Synthetic silicon carbide crystal minerals have made their way into mainstream jewels providing a budget conscious alternative to natural diamonds. Known as moissanite, this man made crystal jewel is a replication of the original silicon carbide crystals found in meteorites illuminating as tiny diamonds.
As a diamond stimulant, moissanite is not a cheap version of a cubic zirconium. Instead, the moissanite, due to the cost associated with laboratory production, runs in costs similar to, but not quite, as expensive as natural diamonds. Difficult to differentiate from a diamond, the moissanite is almost as hard as a diamonds and conducts heat as a diamond would do. Because of this similarity, the moissanite, when under testing by a jeweler, is often mistaken for a diamond.
This disadvantage to a moissanite versus a natural occurring stone is in the potential for consumer fraud following the purchase. With brilliance, hardness and heat conduction similar to that of a diamond, many consumers, shopping for diamonds, are falling prey to the fraudulent sale of moissanite stones poised as a natural diamond. This, unfortunately, may be occurring at significant rates with such resale vendors as EBay.
To avoid falling prey to the fraudulent sale of a moissanite stone posed as a natural diamond, there are additional tests which can be done to confirm the basis of the stone in question. One such test, of the moissanite, involves the examination of the refractive degree. With natural diamonds occurring as isometric, the moissanite upon close examination will appear as a hexagonal refraction with faceted edges that appear as double which is in direct contrast to the single edge of the natural diamond.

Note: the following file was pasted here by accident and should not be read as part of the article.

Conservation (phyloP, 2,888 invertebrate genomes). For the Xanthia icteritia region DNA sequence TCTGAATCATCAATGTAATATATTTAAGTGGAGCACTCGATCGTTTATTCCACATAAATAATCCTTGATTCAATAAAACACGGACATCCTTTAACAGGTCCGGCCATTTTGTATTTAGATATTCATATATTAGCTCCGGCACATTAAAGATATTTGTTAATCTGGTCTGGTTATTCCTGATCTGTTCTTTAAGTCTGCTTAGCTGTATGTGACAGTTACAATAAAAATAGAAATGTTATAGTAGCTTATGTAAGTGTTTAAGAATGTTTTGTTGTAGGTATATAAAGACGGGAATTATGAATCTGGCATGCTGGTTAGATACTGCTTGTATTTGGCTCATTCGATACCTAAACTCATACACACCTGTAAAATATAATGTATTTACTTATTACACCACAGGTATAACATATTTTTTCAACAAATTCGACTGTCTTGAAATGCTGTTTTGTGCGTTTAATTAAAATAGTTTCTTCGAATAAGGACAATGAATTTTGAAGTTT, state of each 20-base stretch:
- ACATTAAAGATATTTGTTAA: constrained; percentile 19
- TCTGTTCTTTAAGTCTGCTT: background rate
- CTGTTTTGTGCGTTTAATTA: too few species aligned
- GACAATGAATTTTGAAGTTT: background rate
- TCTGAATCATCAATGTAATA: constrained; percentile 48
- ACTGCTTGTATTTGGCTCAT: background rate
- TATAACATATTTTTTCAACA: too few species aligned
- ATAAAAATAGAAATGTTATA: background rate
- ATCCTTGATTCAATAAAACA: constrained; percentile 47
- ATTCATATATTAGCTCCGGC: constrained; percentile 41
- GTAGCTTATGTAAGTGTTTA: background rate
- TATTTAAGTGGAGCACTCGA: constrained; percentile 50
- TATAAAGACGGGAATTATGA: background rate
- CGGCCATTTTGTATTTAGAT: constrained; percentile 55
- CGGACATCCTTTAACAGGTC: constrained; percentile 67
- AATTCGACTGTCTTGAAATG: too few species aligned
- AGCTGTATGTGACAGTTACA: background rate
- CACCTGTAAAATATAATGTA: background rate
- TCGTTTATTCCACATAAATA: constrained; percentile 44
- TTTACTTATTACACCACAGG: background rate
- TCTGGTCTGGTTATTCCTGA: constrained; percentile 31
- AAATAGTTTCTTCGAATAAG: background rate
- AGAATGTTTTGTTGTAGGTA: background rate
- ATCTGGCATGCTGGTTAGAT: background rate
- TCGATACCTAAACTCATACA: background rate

So, where did the moissanite obtain its name?
Naturally, the moissanite was first discovered by Dr. Ferdinand Henri Moissan in a meteorite which fell in Arizona in 1905. From this time, the moissanite was produced synthetically but did not change names. As a result, the natural occurring moissanite is rare but is named exact without regard to synthetic versus natural production. In most cases, however, the moissanite created is so identical to the natural moissanite that a difference is not easily identified even within the family of this stone.
As with any fine jewelry purchase, choosing a stone which has been examined and appraised by a jeweler is critical to ensuring your purchase is made with the appropriate information. When in doubt, obtain a second opinion to determine if the stone you are purchasing is a natural diamond, natural moissanite or synthetic moissanite. Once the facts are in, weighing the options may find the synthetic moissanite will provide the same degree of satisfaction as that of the natural diamond.